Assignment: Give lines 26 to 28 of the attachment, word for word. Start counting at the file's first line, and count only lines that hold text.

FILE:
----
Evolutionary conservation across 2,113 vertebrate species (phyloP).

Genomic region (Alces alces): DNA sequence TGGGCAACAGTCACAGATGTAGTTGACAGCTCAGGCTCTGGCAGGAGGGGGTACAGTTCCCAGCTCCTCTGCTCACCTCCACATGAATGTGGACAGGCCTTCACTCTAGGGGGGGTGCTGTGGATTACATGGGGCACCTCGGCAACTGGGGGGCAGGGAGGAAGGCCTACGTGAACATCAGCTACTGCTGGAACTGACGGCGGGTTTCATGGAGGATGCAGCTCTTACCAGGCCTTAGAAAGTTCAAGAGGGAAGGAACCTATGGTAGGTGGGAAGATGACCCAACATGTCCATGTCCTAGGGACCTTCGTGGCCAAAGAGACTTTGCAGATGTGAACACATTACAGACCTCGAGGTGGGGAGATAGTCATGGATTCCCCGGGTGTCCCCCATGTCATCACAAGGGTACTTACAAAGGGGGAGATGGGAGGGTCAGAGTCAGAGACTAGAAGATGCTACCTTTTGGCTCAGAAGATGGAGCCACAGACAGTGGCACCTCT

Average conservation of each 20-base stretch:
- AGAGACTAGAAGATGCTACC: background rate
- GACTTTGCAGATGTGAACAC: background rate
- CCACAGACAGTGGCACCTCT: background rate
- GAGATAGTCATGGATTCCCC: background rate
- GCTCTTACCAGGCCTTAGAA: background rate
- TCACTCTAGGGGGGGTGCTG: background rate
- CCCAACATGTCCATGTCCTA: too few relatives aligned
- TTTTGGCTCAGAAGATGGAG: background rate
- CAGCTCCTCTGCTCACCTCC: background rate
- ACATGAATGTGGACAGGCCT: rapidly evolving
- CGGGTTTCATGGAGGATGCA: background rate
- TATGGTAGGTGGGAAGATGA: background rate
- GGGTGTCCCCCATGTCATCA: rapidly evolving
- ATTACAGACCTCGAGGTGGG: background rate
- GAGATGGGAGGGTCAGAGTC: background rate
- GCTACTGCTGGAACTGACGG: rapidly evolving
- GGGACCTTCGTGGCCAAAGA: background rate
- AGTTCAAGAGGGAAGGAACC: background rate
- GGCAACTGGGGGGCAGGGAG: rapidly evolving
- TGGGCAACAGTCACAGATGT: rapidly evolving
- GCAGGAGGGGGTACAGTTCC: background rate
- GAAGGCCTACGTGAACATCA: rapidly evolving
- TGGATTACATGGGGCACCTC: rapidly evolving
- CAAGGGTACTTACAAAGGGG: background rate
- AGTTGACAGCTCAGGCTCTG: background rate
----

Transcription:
- TGGATTACATGGGGCACCTC: rapidly evolving
- CAAGGGTACTTACAAAGGGG: background rate
- AGTTGACAGCTCAGGCTCTG: background rate